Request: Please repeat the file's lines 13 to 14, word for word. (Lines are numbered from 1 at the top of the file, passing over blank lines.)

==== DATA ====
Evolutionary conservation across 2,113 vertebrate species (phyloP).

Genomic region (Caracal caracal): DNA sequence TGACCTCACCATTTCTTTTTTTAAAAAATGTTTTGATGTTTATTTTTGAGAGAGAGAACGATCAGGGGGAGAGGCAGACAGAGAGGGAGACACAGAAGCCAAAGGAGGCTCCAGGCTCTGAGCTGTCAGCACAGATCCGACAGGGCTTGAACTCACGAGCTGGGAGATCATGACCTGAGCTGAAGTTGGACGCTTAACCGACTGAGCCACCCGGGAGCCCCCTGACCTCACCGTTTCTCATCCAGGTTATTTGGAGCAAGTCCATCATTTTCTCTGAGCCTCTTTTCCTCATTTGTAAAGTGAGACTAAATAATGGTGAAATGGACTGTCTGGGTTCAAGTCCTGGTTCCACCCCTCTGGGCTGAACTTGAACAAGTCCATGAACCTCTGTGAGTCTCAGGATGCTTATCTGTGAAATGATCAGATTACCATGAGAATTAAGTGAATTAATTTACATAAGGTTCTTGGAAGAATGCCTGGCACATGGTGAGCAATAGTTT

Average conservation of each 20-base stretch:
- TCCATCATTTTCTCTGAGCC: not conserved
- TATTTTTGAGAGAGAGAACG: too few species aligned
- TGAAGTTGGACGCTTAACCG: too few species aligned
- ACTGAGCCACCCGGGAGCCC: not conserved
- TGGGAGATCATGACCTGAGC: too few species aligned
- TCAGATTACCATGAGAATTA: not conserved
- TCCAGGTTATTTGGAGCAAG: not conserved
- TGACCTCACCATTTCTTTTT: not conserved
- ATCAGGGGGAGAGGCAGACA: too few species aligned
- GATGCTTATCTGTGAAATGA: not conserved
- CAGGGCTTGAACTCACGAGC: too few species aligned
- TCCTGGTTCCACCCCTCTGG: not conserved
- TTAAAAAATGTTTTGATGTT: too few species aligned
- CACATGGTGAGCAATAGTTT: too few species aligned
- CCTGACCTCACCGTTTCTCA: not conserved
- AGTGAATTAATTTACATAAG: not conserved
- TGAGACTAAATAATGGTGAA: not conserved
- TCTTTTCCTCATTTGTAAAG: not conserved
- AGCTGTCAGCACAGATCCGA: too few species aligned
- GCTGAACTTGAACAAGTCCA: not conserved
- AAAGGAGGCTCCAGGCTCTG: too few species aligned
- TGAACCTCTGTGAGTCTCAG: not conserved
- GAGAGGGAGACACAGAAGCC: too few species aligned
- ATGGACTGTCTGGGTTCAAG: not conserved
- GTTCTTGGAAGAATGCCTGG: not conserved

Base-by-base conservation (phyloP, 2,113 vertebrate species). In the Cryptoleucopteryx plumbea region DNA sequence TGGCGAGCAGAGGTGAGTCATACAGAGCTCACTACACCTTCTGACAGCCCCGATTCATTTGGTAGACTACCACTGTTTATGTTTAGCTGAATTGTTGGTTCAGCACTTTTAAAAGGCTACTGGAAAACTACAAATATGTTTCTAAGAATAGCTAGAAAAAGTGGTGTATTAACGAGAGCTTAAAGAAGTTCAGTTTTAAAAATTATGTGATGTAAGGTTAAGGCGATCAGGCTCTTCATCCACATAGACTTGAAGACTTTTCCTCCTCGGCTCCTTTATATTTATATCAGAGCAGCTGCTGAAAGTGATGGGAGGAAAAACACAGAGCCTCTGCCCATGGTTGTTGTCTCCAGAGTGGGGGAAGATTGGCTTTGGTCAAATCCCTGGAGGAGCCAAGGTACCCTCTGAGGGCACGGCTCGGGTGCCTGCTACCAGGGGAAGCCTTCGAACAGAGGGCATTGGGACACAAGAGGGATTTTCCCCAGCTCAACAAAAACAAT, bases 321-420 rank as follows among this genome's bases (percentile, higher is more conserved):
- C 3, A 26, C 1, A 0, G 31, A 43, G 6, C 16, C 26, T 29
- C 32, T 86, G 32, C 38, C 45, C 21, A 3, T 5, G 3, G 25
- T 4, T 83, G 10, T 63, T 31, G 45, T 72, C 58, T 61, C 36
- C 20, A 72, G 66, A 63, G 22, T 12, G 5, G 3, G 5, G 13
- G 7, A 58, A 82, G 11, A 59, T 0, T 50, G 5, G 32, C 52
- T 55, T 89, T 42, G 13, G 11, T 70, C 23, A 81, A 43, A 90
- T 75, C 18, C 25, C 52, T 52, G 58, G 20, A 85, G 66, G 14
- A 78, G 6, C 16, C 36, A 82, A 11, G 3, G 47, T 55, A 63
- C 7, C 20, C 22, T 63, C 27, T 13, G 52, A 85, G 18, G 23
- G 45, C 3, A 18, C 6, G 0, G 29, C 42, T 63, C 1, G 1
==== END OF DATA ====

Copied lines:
- GATGCTTATCTGTGAAATGA: not conserved
- CAGGGCTTGAACTCACGAGC: too few species aligned